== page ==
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by Janet Granger
Cold slabs upon the table, we are all the same as cadavers.
Ask any medical student.
Pieces of external details differ; the color of hair, eyes, skin.
One cannot see the internal pieces we hold as different:
education, religion, politics.
Splayed open by the knife, our hearts, lungs, and livers function
So is it not strange that it is those insignificant or
invisible pieces that we say make us
That inspire words and deeds like
enemy, hate, war, genocide?
On that shiny, steel table none of those pieces makes a difference, keeps us alive.
They only inspire fear,
when our pieces do not match someone else's
And fear is the one piece we can all sacrifice.
On the first day of the 8th grade, I sit at my new desk,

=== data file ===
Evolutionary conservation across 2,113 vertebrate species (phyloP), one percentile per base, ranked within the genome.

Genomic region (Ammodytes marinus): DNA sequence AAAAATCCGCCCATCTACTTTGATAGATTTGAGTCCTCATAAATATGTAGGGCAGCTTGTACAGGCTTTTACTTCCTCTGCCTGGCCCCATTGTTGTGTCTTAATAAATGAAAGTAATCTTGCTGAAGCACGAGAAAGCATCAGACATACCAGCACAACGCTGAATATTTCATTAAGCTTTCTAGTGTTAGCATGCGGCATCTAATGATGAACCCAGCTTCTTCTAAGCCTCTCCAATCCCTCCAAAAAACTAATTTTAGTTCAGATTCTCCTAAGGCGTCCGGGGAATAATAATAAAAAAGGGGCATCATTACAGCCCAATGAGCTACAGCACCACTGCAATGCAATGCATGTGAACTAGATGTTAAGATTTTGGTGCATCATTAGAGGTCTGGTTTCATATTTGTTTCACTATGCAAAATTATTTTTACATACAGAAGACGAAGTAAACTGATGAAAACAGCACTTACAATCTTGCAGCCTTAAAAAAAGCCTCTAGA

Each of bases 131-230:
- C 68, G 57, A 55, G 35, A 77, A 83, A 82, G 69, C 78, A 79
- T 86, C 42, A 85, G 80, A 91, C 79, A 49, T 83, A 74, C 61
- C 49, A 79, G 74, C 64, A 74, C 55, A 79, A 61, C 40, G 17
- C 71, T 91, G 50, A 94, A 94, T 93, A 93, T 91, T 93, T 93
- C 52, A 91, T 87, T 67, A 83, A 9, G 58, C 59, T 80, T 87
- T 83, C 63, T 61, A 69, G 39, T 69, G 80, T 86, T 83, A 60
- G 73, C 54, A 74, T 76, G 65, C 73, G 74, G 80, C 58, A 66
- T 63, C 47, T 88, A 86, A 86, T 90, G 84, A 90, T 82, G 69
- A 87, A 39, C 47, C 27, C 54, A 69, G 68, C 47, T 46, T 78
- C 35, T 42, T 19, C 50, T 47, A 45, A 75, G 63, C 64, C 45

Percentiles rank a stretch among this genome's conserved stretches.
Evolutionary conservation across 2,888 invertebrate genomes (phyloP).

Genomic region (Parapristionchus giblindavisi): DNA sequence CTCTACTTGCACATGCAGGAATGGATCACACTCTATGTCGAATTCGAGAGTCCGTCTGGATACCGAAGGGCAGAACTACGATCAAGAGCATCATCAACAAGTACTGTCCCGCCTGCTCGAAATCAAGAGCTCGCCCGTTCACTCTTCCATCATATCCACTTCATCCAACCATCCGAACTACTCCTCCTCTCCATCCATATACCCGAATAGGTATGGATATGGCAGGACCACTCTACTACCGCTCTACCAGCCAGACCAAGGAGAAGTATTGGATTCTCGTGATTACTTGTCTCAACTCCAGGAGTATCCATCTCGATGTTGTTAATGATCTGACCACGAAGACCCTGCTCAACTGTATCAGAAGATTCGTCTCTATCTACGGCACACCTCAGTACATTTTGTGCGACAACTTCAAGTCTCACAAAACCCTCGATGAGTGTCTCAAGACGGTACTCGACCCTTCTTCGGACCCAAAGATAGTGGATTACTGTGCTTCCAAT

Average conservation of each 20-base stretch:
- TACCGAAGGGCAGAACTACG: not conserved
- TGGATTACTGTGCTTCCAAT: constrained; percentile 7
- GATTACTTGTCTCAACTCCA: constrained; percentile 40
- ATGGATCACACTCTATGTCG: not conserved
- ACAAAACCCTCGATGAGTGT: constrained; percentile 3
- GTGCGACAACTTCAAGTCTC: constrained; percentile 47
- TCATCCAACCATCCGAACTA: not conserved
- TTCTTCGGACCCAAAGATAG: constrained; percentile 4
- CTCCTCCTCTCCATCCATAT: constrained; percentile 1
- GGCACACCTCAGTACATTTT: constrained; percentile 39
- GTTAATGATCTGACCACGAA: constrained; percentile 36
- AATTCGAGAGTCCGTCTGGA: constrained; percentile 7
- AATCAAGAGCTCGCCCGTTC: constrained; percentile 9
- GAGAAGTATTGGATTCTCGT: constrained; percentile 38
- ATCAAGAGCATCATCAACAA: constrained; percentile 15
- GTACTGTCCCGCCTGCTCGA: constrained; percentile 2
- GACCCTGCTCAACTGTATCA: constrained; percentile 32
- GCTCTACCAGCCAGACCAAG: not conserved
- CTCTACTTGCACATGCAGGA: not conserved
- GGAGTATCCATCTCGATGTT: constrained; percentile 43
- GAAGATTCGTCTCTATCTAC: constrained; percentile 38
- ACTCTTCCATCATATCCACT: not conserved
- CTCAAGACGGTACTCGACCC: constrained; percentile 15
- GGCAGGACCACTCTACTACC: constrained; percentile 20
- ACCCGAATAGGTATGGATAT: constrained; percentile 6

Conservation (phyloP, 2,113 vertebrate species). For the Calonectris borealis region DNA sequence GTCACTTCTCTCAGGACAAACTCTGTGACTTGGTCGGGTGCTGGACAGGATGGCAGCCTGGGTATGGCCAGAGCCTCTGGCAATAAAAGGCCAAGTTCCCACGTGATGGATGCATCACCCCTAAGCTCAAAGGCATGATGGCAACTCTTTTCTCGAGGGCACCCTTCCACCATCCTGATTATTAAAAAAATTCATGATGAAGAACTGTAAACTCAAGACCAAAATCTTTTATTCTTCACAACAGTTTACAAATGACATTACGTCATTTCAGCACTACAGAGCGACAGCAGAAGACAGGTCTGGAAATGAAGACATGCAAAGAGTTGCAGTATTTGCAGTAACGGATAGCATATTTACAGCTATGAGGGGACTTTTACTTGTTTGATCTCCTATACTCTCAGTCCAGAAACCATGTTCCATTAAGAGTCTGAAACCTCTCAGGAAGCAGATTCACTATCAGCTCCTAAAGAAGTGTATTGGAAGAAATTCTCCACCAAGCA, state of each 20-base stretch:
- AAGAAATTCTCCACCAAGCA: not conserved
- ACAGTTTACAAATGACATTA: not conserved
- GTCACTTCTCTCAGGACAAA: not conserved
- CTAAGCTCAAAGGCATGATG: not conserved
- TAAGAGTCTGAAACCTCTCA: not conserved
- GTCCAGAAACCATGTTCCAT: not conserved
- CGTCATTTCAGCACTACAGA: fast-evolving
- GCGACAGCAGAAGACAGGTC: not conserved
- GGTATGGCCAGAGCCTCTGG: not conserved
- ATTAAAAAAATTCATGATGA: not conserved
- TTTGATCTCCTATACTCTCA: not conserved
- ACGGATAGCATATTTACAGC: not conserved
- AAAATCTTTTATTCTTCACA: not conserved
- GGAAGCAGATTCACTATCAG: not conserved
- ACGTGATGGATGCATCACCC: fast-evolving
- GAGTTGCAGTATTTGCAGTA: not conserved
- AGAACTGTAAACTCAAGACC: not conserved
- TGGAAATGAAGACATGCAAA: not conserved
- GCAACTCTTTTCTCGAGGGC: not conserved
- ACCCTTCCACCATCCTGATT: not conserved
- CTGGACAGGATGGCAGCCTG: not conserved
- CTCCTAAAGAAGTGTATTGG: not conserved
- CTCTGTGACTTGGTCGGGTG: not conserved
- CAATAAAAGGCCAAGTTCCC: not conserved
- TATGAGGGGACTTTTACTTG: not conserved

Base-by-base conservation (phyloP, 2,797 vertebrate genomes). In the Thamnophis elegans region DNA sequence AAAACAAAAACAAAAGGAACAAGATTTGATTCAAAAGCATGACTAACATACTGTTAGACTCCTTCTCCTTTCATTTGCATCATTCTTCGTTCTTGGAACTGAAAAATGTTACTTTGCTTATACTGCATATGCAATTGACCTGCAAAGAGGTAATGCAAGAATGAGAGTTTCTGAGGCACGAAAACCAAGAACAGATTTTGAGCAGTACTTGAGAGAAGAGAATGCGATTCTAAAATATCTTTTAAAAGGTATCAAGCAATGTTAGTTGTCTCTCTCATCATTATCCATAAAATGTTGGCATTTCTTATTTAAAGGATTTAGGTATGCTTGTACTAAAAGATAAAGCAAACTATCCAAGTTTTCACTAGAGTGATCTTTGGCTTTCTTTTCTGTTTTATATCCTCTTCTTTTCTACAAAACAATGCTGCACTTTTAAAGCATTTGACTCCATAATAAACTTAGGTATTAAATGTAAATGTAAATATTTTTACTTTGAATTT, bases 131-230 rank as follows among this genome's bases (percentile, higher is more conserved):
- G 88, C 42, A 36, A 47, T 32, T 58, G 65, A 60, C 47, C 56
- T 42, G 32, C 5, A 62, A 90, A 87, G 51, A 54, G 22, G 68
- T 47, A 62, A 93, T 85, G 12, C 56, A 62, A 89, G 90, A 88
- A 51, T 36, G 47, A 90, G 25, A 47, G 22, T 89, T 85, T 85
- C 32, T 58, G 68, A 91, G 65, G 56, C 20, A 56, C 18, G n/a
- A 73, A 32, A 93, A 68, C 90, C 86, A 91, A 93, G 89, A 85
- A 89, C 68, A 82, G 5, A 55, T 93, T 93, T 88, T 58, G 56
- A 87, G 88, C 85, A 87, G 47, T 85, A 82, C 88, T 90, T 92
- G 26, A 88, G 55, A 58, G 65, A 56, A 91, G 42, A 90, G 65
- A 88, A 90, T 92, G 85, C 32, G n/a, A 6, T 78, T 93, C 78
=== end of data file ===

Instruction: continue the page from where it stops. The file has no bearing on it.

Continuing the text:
my stomach churning.
I see a boy enter the room, more afraid than I, for
he is new.
I am alone.
He takes the empty seat in front of me.
No one greets him;
they are engaged in their ready-made friendships.
I take a deep breath and say,
"Hi. Are you new?"
He turns and looks at me.
"Yes," he smiles.
I tell him my name.
He tells me his.
I fall in love with his soft brown eyes and long black eyelashes.
Five years later, he is big-man-on-campus as we graduate,
still one of the few blacks in our school.
He writes a note of thank-you in my yearbook,
for he never forgot.
He never knew my terror, my shyness;
only his own,
relieved by a girl's quiet greeting.
two children gave up pieces of their own fears.
© Copyright 1997, 2020, The Fairfield Review Inc., All Rights Reserved.
Document last modified on: 04/20/1997